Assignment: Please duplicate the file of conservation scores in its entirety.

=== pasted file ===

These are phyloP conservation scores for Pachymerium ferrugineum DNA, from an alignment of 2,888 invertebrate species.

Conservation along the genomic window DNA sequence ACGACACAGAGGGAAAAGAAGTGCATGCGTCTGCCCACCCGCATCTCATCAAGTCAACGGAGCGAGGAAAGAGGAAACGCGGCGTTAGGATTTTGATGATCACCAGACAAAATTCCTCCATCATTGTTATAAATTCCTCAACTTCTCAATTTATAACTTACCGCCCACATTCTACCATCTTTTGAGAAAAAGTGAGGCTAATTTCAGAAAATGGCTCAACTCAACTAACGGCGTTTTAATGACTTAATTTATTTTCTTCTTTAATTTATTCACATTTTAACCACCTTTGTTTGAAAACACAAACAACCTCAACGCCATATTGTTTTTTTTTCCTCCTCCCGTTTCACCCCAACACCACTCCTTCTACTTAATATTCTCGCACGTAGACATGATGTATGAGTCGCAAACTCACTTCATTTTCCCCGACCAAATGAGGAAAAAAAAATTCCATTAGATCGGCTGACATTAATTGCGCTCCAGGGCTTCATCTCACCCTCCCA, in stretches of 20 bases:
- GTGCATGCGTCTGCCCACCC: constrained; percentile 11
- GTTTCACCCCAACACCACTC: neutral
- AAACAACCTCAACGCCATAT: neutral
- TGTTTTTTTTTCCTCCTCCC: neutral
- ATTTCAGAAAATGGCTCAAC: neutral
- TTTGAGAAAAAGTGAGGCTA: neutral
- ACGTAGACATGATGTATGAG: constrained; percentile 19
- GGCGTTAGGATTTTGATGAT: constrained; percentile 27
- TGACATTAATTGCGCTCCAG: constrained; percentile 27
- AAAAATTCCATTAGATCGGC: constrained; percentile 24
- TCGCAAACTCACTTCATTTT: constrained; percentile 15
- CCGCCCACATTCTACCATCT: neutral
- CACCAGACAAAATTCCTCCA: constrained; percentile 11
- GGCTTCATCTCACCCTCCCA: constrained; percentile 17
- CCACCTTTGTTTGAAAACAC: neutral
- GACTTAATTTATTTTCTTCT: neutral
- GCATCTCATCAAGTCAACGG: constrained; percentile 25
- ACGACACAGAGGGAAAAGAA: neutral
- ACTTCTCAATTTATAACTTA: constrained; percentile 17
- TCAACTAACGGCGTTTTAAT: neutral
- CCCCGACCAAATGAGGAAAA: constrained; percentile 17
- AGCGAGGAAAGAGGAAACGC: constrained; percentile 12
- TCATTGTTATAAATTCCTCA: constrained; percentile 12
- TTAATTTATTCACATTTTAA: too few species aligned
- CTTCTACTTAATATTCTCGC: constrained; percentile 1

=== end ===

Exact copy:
These are phyloP conservation scores for Pachymerium ferrugineum DNA, from an alignment of 2,888 invertebrate species.

Conservation along the genomic window DNA sequence ACGACACAGAGGGAAAAGAAGTGCATGCGTCTGCCCACCCGCATCTCATCAAGTCAACGGAGCGAGGAAAGAGGAAACGCGGCGTTAGGATTTTGATGATCACCAGACAAAATTCCTCCATCATTGTTATAAATTCCTCAACTTCTCAATTTATAACTTACCGCCCACATTCTACCATCTTTTGAGAAAAAGTGAGGCTAATTTCAGAAAATGGCTCAACTCAACTAACGGCGTTTTAATGACTTAATTTATTTTCTTCTTTAATTTATTCACATTTTAACCACCTTTGTTTGAAAACACAAACAACCTCAACGCCATATTGTTTTTTTTTCCTCCTCCCGTTTCACCCCAACACCACTCCTTCTACTTAATATTCTCGCACGTAGACATGATGTATGAGTCGCAAACTCACTTCATTTTCCCCGACCAAATGAGGAAAAAAAAATTCCATTAGATCGGCTGACATTAATTGCGCTCCAGGGCTTCATCTCACCCTCCCA, in stretches of 20 bases:
- GTGCATGCGTCTGCCCACCC: constrained; percentile 11
- GTTTCACCCCAACACCACTC: neutral
- AAACAACCTCAACGCCATAT: neutral
- TGTTTTTTTTTCCTCCTCCC: neutral
- ATTTCAGAAAATGGCTCAAC: neutral
- TTTGAGAAAAAGTGAGGCTA: neutral
- ACGTAGACATGATGTATGAG: constrained; percentile 19
- GGCGTTAGGATTTTGATGAT: constrained; percentile 27
- TGACATTAATTGCGCTCCAG: constrained; percentile 27
- AAAAATTCCATTAGATCGGC: constrained; percentile 24
- TCGCAAACTCACTTCATTTT: constrained; percentile 15
- CCGCCCACATTCTACCATCT: neutral
- CACCAGACAAAATTCCTCCA: constrained; percentile 11
- GGCTTCATCTCACCCTCCCA: constrained; percentile 17
- CCACCTTTGTTTGAAAACAC: neutral
- GACTTAATTTATTTTCTTCT: neutral
- GCATCTCATCAAGTCAACGG: constrained; percentile 25
- ACGACACAGAGGGAAAAGAA: neutral
- ACTTCTCAATTTATAACTTA: constrained; percentile 17
- TCAACTAACGGCGTTTTAAT: neutral
- CCCCGACCAAATGAGGAAAA: constrained; percentile 17
- AGCGAGGAAAGAGGAAACGC: constrained; percentile 12
- TCATTGTTATAAATTCCTCA: constrained; percentile 12
- TTAATTTATTCACATTTTAA: too few species aligned
- CTTCTACTTAATATTCTCGC: constrained; percentile 1